Marijuana companies struggle to find a place to put their green


Federal regulations force businesses into cash-only operations

For some in the marijuana business, going legit is turning out to be harder than it looks.

A widely recognized benefit of marijuana legalization is the ability to regulate an industry that has previously thrived on the black market. But current financing standards are keeping legal businesses in the complicated, and expensive, practice of all-cash operations — from not being able to accept credit cards to figuring out how to store and keep track of their money and handling payroll.

This industry will struggle to mature because it doesn’t have access to traditional banking, says Derek Peterson, chief executive of Terra Tech, a marijuana production and retail company.

Given marijuana’s illegal status on the federal level, and that the federal government regulates banks, financial institutions are reluctant to do business with companies involved with cannabis. If federal auditors find that institutions are working with a marijuana-related business, those institutions could lose their Federal Deposit Insurance Corporation insurance, thus risking the security of the finances of other businesses in their portfolio.

In an address to the National Cannabis Industry Association’s Cannabis Business Summit in New York in September, Sen. Kirsten Gillibrand, a New York Democrat, identified this risk as one of the primary impediments to patient access to medical marijuana.

“These financial restrictions have prevented transparent financing and have forced many providers to run dangerous cash-only operations,” Gillibrand said in the speech.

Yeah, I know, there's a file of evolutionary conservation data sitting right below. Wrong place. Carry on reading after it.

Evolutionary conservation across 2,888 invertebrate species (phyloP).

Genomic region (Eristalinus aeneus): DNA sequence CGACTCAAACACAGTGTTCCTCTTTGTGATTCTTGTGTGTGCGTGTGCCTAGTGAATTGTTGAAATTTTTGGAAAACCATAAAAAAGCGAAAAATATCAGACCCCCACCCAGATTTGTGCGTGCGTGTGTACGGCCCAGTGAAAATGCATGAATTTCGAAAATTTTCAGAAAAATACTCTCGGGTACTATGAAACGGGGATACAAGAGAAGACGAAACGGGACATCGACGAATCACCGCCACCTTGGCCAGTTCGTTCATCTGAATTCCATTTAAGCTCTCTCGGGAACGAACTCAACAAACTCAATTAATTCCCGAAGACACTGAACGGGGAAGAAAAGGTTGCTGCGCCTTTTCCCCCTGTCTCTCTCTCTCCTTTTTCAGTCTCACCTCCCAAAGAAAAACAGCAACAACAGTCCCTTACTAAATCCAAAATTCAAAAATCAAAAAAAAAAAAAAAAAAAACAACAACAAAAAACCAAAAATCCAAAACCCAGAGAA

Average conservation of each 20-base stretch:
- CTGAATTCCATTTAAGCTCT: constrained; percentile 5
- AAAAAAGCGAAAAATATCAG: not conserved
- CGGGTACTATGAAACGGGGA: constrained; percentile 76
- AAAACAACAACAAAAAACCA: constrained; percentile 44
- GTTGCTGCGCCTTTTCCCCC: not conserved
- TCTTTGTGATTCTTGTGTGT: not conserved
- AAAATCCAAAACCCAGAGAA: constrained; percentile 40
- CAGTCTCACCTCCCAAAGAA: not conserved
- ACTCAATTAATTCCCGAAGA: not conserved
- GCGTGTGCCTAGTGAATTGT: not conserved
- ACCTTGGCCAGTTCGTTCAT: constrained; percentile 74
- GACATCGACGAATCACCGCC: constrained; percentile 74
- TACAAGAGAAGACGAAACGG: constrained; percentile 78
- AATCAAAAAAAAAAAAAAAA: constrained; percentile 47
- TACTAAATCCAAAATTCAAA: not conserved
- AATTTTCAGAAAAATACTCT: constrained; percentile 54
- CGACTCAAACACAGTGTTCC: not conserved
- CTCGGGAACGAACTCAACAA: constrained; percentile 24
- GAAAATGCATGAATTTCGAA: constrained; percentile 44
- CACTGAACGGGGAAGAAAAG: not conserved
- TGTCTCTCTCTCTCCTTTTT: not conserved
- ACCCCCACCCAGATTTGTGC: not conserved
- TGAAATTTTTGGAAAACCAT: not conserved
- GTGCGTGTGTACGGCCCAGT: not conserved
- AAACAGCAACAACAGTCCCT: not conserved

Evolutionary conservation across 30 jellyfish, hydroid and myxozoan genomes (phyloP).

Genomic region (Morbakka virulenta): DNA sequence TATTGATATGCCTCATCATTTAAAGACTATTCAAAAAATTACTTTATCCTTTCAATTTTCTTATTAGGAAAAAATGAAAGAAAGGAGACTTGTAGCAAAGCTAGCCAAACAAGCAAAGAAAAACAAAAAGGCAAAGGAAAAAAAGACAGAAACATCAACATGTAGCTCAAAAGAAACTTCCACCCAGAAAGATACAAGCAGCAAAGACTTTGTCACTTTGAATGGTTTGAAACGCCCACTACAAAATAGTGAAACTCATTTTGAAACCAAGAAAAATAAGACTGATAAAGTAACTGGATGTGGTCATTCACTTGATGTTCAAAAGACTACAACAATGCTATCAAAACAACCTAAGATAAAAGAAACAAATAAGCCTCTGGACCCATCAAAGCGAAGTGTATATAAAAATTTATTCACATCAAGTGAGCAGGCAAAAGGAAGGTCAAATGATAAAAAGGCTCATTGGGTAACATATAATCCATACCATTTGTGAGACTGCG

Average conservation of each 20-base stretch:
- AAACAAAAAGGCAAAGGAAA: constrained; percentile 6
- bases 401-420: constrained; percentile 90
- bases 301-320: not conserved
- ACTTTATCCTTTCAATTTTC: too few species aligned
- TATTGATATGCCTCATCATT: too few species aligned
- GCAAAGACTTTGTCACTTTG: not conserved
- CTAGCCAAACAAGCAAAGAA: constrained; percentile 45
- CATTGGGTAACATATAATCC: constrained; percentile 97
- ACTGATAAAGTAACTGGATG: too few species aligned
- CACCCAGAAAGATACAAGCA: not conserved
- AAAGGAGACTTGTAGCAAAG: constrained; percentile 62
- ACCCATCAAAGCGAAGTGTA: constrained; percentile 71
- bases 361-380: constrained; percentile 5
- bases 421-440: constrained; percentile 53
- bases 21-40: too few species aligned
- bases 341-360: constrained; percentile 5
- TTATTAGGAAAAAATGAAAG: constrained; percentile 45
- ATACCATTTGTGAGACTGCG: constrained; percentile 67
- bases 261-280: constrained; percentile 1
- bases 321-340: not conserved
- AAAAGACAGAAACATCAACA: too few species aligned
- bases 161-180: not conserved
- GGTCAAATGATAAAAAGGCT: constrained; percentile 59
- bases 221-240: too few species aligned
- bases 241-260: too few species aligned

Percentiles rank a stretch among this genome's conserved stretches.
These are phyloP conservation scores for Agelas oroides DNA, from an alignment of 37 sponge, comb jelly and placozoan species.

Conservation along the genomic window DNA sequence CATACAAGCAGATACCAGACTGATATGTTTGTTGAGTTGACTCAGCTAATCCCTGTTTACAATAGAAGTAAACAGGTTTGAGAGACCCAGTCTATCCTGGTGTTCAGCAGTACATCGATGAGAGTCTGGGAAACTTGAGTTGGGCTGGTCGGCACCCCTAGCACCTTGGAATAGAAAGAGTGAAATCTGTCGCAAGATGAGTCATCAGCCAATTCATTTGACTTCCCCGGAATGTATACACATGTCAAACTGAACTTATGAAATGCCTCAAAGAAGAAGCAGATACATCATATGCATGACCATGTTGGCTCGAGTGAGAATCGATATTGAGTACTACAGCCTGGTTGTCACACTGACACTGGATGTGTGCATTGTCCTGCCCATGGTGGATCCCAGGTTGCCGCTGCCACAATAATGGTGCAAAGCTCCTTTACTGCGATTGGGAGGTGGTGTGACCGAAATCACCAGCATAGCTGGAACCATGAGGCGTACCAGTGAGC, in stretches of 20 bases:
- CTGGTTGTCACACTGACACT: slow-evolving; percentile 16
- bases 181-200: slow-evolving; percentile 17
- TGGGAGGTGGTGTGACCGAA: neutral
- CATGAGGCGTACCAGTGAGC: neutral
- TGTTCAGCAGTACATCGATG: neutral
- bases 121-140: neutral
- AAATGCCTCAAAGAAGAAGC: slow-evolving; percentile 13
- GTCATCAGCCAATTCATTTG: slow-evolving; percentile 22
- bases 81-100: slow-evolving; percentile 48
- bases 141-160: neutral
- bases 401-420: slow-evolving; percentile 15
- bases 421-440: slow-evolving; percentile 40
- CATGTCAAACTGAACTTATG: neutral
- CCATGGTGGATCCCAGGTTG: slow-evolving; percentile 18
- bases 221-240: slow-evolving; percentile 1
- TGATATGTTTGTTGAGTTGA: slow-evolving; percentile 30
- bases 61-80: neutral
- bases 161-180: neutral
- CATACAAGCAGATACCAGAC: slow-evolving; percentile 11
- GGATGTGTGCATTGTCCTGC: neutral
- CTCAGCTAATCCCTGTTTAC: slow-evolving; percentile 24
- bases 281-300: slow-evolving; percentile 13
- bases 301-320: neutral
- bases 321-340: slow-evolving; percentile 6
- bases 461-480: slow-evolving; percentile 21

Gillibrand is also a co-sponsor of the Compassionate Access, Research Expansion and Respect States Act, a bill that seeks to provide a “safe harbor” for financial institutions to allow them to provide services to legal marijuana companies.

In February 2014, the Treasury Department and Justice Department issued official guidance to banks to ease concerns about breaking federal law in dealing with marijuana companies, but the effort created more confusion and was widely considered to not have gone far enough in offering protection.

The marijuana industry has struck out with big finance. Representatives for J.P. Morgan Chase & Co. JPM, -0.47% and Bank of America BAC, -0.64% the two largest banks in the U.S. by assets, say their policy is to not work with the marijuana industry because the banks are federally regulated.

And smaller, niche banks sometimes can’t handle the business. There are banks that have tried to open their doors to legal cannabis businesses, but like Portland, Ore. -based MBank—which opened marijuana accounts in January but closed them in April—the cost of keeping up with compliance and regulations is too high.

“We thought we could, but we couldn’t,” MBank chief executive Jef Baker told a local news outlet after the accounts closed.

These federal entanglements are keeping banks from a rapidly growing industry. In 2014, the Colorado recreational and medical marijuana industry raked in about $700 million in revenue and the state government received about $63 million in taxes—and that number is expected to double for 2015. GreenWave Advisors, an industry research firm, predicts marijuana to be a $35 billion industry by 2020 if medical and recreational cannabis is legalized in all 50 states and the District of Columbia.

The inability to perform transactions through a bank carries considerable costs for legal cannabis companies, especially if they are attempting to ensure complete compliance with the law.

“They have to pay vendors, payroll, segregate payroll taxes, count out taxes,” Peterson says. “It’s created a very archaic environment for these businesses to operate.”